Communicate widely about how best to use social media to accomplish the strategic goals of the school. For example, Google Documents may provide great collaboration opportunities as a subset of social media, but the terms of service may conflict with the intellectual property policies of the school. Also, Google's general terms of service do not provide any guarantee that the data is retrievable, so don't store any strategic or personal student information there.
Teachers find social media tools, such as Twitter, offer a quick way to share information and build personal learning networks.
Any accounts on internal or external sites should consistently represent the school. All accounts providing web pages should be consistent with web standards and compliant with federal Section 508 and the Americans with Disabilities Act. The low barriers to creating these accounts or adding information to accounts others have created present risks to your school's reputation, brand, image and information. For example, on Facebook and other sites, the school's information is provided alongside advertising that the institution does not control. This could lead to the perception that the school endorses products and services with which it does not want to be associated.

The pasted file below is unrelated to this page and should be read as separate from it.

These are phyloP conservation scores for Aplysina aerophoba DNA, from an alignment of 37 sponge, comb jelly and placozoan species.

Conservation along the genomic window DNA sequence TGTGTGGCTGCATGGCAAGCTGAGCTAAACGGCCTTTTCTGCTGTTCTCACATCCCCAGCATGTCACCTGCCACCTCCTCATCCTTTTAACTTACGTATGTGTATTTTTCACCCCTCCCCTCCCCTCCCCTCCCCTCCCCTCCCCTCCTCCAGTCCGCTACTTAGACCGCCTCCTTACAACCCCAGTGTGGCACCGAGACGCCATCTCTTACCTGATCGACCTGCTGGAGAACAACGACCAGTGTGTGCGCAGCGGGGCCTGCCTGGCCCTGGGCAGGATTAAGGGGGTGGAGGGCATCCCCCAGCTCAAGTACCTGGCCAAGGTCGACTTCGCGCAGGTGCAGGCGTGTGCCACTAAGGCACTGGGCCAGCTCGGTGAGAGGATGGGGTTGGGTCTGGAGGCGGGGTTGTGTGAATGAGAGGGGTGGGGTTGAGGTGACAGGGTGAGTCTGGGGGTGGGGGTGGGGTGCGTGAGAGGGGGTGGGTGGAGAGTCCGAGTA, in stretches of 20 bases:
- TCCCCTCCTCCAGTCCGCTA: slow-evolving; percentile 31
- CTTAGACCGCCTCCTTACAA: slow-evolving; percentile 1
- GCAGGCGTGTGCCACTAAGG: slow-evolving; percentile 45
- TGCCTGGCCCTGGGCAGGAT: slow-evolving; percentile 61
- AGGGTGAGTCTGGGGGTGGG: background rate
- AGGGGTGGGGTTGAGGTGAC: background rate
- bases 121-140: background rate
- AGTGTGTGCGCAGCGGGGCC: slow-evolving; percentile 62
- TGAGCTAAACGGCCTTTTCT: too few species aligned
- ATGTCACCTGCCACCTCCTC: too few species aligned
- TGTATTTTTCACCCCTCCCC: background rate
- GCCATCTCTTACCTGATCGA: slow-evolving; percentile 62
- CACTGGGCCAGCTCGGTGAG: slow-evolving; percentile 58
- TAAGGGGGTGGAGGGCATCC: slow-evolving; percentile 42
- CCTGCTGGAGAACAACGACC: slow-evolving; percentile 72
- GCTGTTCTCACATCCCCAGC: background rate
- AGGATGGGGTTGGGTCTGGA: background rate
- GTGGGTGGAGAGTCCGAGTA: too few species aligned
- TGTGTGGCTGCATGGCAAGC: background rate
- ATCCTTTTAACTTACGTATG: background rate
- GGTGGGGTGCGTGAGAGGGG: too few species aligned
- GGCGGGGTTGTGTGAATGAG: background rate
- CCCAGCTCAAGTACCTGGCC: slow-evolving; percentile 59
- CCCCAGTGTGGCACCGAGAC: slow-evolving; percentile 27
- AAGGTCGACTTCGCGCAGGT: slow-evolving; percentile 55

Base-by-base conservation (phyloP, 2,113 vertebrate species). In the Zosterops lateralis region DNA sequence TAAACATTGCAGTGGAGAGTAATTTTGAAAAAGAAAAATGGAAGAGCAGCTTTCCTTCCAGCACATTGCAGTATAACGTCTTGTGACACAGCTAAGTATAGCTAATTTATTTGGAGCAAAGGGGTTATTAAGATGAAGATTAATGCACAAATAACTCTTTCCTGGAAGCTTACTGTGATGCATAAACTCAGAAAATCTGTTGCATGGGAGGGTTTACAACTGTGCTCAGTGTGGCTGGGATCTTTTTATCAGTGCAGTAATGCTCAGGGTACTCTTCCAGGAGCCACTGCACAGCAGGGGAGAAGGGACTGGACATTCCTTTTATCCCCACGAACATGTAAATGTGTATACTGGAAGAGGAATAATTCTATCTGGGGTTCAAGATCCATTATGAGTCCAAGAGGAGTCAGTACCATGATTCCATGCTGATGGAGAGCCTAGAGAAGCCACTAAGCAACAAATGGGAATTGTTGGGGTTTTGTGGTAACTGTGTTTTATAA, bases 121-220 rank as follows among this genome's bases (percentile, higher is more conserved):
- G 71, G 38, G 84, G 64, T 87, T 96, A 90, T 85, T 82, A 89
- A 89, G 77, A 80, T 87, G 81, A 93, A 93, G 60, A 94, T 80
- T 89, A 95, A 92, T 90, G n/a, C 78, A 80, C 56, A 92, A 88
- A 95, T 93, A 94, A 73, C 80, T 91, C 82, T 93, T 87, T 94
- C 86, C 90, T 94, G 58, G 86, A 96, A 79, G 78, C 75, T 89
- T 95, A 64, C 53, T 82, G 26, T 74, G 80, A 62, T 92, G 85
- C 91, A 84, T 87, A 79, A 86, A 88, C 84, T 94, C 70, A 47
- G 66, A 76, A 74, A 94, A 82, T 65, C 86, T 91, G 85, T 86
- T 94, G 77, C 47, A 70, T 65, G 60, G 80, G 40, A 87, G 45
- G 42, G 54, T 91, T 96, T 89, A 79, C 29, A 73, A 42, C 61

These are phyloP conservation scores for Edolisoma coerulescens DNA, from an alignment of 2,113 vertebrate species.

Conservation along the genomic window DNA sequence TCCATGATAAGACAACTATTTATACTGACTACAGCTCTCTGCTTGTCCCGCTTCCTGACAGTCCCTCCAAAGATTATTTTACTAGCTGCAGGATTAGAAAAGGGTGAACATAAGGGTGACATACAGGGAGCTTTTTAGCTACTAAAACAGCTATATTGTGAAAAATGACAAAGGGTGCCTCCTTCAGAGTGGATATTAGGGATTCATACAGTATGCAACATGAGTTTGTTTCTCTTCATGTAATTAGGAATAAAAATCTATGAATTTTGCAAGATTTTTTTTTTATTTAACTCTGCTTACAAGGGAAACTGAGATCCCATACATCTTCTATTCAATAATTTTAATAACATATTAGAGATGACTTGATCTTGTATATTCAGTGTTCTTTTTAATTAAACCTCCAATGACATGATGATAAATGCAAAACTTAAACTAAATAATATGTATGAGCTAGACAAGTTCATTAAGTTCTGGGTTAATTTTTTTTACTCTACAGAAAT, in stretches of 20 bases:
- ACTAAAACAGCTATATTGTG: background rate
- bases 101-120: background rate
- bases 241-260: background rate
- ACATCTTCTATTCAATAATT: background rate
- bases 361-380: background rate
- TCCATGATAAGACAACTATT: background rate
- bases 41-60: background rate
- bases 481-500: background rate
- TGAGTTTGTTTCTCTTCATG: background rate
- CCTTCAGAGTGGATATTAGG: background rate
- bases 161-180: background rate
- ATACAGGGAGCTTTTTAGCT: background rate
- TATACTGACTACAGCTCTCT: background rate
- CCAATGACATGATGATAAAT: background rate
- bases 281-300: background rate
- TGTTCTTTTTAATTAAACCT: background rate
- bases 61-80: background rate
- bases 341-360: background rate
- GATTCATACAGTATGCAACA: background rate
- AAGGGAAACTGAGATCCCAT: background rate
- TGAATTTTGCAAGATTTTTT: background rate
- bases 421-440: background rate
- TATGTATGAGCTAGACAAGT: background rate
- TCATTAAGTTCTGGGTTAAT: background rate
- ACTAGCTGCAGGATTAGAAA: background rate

Social media can be an effective way to reach targeted audiences, many of which number in the thousands. A misstep in tone or poorly executed content can be posted indefinitely and viewed by a large number of people. Once accounts are created, it is hard to remove them, so make your team sensitive to these new realities.
Play a role in developing a list of best practices.
Because no money is required to set up a social media account, there are low barriers to entry; anyone on campus can create one on behalf of the school. Assist in forming a committee to decide if the school wants to allow this, and if so, develop best-practice guidelines. Pay attention to existing federal and state statutes such as the Family Educational Rights and Privacy Act, as well as the school's policies on branding and identity standards. Include your public affairs staff and develop a communications plan based on whatever decision is made. Use alliances to ensure the entire school participates in the process.